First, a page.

September 16, 2016
ISSUE | SOCIAL PROTEST Ban violates rights The policy of the Diocese of Camden's Office of Catholic Schools to ban any and all protests during the playing of the national anthem at sports events is disrespectful and anti-American ("Camden diocese takes anthem stand," Tuesday). The superintendent of schools, Mary P. Boyle, notified Catholic high school administrators and coaches of the policy after NFL quarterback Colin Kaepernick stirred controversy by sitting out the anthem before preseason games.
September 15, 2016 |
Hillary Clinton may have been unwise to say half of Donald Trump's supporters are racists and other "deplorables. " But she wasn't wrong. If anything, when it comes to Trump's racist support, she might have low-balled the number. Trump, speaking to the National Guard Association of the United States' annual conference Monday afternoon, proclaimed himself "deeply shocked and alarmed" about Clinton putting half of his supporters in the "basket of deplorables" - as if anybody, especially Trump, could be shocked by anything this late in the campaign.
September 12, 2016 |
Anneesah Smith stepped onto the stage of the African American Museum in Philadelphia on Saturday as the role model she never had. The college administrator grew up in Germantown with no one in her community to show her how to navigate the world as a gay African American Christian. So Smith, who came out when she was 25, pledged to be that example for other young women. She does it daily as the LGBTQA services coordinator at West Chester University, and she did it this weekend as cochair of the Creating Change conference, the national convention of the National LGBTQ Task Force, which will meet Jan. 18 to 22 in Philadelphia.
August 20, 2016
By Maura Cheeks A few weekends ago I was in a bookstore in Westerly, R.I., just outside of Watch Hill - on the same day the New York Times happened to feature the town on the first page of the Style section. It's known for its stature, privacy, and wealth. Although friends of mine are prominent members of the community, I have always felt somewhat out of place there as one of the few black people during any given weekend when I visit them during the summer. The issue is not that the residents exclude.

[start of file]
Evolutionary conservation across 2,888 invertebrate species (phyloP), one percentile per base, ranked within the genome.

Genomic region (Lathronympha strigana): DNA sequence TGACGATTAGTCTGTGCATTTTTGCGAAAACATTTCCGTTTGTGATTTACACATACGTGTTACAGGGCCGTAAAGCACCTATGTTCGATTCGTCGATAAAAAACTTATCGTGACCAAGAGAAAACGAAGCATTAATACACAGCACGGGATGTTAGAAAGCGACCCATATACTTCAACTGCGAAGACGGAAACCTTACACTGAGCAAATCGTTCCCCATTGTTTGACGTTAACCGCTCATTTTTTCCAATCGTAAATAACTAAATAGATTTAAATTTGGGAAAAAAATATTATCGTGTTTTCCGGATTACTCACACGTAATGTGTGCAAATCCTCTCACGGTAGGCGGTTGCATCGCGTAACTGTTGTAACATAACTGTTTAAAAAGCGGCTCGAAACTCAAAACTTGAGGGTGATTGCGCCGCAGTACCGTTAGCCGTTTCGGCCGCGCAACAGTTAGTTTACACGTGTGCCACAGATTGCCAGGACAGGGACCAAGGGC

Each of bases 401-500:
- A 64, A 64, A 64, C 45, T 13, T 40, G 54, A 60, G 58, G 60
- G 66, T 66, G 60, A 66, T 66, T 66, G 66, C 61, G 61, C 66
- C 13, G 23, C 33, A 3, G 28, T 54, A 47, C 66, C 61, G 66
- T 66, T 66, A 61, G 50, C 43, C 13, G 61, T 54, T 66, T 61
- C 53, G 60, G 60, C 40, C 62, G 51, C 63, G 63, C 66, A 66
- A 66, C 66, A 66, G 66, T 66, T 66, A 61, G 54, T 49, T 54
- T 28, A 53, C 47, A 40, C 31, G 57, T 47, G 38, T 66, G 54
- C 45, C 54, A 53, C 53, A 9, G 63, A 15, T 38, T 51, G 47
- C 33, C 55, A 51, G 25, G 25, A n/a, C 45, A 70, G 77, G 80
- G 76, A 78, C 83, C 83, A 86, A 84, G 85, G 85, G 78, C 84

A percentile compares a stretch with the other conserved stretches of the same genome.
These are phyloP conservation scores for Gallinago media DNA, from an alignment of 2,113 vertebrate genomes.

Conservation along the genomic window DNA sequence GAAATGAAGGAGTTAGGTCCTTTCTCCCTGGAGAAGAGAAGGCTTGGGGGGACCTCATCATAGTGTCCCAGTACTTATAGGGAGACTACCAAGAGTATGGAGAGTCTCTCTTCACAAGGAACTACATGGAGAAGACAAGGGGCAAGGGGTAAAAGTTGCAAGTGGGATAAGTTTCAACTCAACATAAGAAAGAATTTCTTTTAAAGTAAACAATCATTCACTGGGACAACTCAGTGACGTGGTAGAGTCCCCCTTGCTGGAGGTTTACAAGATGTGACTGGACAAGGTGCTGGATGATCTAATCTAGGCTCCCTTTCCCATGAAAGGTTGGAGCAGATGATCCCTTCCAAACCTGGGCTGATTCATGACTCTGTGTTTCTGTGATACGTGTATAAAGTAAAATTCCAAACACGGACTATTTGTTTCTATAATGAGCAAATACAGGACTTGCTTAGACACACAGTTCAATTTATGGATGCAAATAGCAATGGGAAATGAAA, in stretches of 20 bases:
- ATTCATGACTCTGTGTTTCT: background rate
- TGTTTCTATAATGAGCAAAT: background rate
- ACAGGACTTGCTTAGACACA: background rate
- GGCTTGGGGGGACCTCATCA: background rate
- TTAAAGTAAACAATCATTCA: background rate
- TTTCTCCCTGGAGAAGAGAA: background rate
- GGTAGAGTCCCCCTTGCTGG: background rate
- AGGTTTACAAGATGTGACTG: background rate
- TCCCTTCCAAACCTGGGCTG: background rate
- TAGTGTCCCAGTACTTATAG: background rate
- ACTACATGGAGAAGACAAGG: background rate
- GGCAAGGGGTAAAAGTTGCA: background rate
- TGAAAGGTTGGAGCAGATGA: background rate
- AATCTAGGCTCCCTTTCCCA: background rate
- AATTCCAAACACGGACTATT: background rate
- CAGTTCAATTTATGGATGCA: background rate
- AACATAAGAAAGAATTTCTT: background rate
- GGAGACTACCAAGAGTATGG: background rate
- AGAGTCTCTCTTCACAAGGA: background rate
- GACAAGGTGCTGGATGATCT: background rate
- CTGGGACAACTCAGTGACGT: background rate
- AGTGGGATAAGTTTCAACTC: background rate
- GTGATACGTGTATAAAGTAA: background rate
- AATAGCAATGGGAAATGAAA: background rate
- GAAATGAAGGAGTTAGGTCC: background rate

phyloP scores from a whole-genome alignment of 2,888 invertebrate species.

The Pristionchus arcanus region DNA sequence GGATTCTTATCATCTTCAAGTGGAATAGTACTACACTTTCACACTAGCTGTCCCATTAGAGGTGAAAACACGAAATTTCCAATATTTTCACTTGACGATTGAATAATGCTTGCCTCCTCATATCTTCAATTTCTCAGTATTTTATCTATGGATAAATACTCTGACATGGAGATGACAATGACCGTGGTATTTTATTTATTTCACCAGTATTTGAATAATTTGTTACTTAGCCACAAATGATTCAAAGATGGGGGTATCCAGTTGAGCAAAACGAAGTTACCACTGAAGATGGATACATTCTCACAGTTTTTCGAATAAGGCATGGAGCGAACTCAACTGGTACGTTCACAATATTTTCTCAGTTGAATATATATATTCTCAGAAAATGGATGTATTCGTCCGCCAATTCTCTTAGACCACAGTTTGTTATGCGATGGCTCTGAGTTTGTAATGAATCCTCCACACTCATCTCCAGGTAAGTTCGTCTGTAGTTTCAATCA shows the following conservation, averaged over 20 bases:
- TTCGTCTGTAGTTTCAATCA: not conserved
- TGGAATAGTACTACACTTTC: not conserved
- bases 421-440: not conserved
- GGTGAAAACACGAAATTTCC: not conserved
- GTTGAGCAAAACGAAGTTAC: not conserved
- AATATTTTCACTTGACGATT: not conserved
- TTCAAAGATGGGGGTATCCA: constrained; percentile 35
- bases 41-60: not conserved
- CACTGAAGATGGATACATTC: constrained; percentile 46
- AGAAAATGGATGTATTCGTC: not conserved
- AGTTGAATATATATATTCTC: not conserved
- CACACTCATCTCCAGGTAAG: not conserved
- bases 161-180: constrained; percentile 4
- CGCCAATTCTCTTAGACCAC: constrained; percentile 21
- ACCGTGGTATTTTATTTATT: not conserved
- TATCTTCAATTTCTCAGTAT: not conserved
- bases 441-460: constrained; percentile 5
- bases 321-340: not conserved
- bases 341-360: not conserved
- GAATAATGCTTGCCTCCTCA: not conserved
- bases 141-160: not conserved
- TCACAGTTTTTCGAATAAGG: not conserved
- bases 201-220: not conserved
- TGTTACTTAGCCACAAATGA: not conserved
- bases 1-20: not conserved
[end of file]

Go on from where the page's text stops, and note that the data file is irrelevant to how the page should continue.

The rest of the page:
August 1, 2016
Marcus Allen is the CEO of Big Brothers Big Sisters Independence Region In Pedagogy of the Oppressed , Brazilian author and scholar Paulo Freire states, "No one can be authentically human while he prevents others from being so. " I've been thinking a lot lately about this idea of humanity, and who is afforded the privilege of being perceived as fully human. In recent months we too often watched as black men and women had their lives taken at the hands of police, and we also witnessed the murder of police officers.
July 13, 2016
ISSUE | SHOOTINGS Police must root out racism in ranks I recently retired after a career that included 20 years of justice-system research, including evaluations of police departments. One of the greatest challenges departments face in reversing community distrust of police is changing cultures of silence in which even good officers fail to speak out when they witness racist actions by their fellow officers ("Protests, arrests, and U.S. 'on a powder keg,' " Monday). In extreme cases, this culture supports cover-ups of criminal acts - falsifying evidence, refusal to testify against other officers, or lying to investigators.
June 14, 2016
By Karen E. Quinones Miller Yes, I'm saying it! The cartoon featuring those green, sewer-dwelling amphibians that everyone loves is racist. Subliminally racist. Insidiously racist. I know. People are tired of folks accusing movies or television series of having racist content or undertones. Because, come on, if you look hard enough, you can convince yourself that anything can be racist. Right? But let's look at some cold hard facts here. Raphael, Donatello, Leonardo, Michelangelo - the stars of Teenage Mutant Ninja Turtles: Out of the Shadows - are the good guys.
May 20, 2016
SO, A NUMBER of people on Twitter have come to the conclusion that Blake Lively is a racist. Who knew. Lively, who takes a photo so well you don't even need a camera, caused a tuchis ruckus when she posted an Instagram split screen photo of her front and back shimmering in a gold Atelier Versace gown at Cannes. Her caption? "An L.A. Face with an Oakland Booty. " Blake Blakely I speak on behalf of everyone when I say YOU CANNOT pic.twitter.com/QuFq6krRKn — Caity Weaver (@caityweaver)
May 17, 2016
By Susan McCarthy-Miller Long before Donald Trump arrived on the political scene, a two-pronged tempest of gargantuan proportion was gathering power in the form of "tolerable racism. " As President Obama assumed the highest political office in the world, the innermost feelings of our citizenry were slowly being roused by the election of a biracial Hawaiian. These heretofore broad-minded voters were now accessing their deepest racially prejudiced feelings, long tamped down in the name of political correctness, social harmony, and high-minded tolerance.
May 9, 2016 |
Sofiya Ballin is an Inquirer staff writer This past week, I realized the N-word debate is gearing up to be as old as the word itself. Before comedian Larry Wilmore could even complete the second syllable of "nigga" at the end of his White House Correspondents' Dinner on April 30, a hailstorm of think pieces and tweets began to swirl. Many loved it or hated it. But here's why I wasn't offended by Wilmore's use of it to refer to the first black president of the free world.